After all the educational programs at the Saguaro National Park were finished on our first day, we prepared to leave the Visitor Center. First we needed to find a place to stay for the evening. We purchased a National Geographic map of the area, which showed BLM land, and inquired about boondocking possibilities at the information desk. The first person we talked to warned us to be careful to not cross over onto reservation land, and another person overheard the conversation and gave us helpful pointers about how to get to a parcel of BLM land they knew to be active for boondockers. Finally they all warned us to be careful and watch out for drug smugglers sneaking across the border. People are really worried about these criminals, but a quick Google search did not reveal any concrete stories of the violence we were warned about.
The directions we received did not lead to a place to camp, but after some searching we came across information on the BLM website about the Ironwood Forest National Monument managed by the agency, and we drove there. We camped at this monument at the Manville Street entrance for three nights. The first morning the police came by to ask if we had seen any drug smugglers and warn us to be careful, and that evening a ranger stopped by to say the same. We saw the police vehicle drive by a couple more times while camped there. The third night we had company, a fifth wheel (trailer-style camper) parked close to the road, which we pulled as far away from as practical to not impede on their privacy.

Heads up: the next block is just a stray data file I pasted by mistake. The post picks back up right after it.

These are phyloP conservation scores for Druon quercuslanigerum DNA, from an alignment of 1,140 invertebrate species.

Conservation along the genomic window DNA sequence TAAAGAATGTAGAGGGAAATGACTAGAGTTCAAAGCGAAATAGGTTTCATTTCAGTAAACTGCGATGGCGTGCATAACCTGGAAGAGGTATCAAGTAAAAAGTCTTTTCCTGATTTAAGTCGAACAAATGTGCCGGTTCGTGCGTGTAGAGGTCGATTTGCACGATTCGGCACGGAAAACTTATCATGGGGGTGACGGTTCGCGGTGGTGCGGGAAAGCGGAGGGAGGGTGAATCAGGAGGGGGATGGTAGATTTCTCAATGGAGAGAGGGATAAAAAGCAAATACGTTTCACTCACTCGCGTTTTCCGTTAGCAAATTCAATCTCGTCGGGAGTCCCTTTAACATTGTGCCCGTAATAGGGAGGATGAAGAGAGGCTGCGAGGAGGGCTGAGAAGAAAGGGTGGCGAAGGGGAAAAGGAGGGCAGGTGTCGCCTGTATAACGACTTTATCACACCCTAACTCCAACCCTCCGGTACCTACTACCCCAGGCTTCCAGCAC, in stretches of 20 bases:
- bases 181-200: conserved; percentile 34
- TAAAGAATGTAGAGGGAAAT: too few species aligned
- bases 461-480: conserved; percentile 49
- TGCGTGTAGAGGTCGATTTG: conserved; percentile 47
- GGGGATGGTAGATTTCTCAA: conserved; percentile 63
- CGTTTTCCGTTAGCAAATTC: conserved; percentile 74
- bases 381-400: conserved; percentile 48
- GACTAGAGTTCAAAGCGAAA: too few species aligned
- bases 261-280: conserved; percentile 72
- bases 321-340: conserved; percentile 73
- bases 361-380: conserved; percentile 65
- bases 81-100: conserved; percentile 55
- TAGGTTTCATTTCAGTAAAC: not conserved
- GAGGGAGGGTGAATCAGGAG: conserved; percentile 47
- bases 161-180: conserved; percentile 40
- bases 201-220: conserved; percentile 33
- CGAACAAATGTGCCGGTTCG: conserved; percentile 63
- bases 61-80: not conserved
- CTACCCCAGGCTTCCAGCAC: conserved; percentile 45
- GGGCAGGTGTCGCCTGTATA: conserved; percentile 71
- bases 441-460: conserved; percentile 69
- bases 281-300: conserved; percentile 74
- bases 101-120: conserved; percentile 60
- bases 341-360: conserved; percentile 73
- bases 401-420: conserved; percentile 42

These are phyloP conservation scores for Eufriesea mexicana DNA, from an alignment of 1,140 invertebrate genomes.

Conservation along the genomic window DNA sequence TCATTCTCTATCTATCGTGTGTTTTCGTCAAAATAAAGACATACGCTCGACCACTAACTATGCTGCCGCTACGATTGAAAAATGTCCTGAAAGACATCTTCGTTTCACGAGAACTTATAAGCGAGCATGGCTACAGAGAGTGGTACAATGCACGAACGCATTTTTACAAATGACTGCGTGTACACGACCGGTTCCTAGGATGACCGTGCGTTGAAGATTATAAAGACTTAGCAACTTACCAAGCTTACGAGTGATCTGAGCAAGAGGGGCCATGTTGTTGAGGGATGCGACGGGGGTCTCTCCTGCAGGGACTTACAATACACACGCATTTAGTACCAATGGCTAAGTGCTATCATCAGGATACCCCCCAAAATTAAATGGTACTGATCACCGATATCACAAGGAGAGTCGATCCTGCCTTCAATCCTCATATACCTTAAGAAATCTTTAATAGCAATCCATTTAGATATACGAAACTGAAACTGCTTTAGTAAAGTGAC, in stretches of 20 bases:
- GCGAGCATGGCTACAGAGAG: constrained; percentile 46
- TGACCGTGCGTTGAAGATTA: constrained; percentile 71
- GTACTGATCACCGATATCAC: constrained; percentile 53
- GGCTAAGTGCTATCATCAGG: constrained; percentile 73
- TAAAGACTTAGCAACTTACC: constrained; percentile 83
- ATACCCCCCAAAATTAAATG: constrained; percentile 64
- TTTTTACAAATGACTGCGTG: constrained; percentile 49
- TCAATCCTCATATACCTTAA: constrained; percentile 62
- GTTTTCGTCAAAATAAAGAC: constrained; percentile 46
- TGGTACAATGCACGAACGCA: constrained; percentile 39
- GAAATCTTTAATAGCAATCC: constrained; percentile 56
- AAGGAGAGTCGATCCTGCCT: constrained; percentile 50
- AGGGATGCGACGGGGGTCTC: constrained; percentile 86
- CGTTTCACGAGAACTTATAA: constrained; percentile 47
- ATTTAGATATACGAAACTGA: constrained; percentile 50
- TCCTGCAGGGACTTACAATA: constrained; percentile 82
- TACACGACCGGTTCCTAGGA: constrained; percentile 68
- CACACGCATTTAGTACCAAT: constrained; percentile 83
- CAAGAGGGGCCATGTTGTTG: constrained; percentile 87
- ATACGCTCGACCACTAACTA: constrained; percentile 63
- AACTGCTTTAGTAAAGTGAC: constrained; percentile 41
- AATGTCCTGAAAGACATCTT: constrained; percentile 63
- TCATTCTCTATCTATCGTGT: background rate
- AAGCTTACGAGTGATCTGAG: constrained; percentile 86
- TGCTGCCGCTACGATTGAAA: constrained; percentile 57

In reading about the Ironwood Forest National Monument, which is established to protect the the ironwood tree, I found my way to the website soliciting volunteers. Reading this along with our experiences at the Saguaro National Park with the volunteers there caused me to reflect on the ways in which our national conservation and nature education programs depend on volunteer labor. I found this both inspirational – I look forward to the day when we are settle and I can contribute – and a little sad that these programs need the volunteers because they cannot support enough motivated individuals to make a living working in these important fields.
Each afternoon after the programs we went for short walks on trail in Saguaro National Park, and on the third day we hiked a short mountain contained in the park. The whole time we scanned each cactus in our view in search of the perfect, archetypical specimen that sports two arms opposite each other and just offset vertically. In the search of this “perfect” cactus, we saw many beautiful sights and had a lot of fun.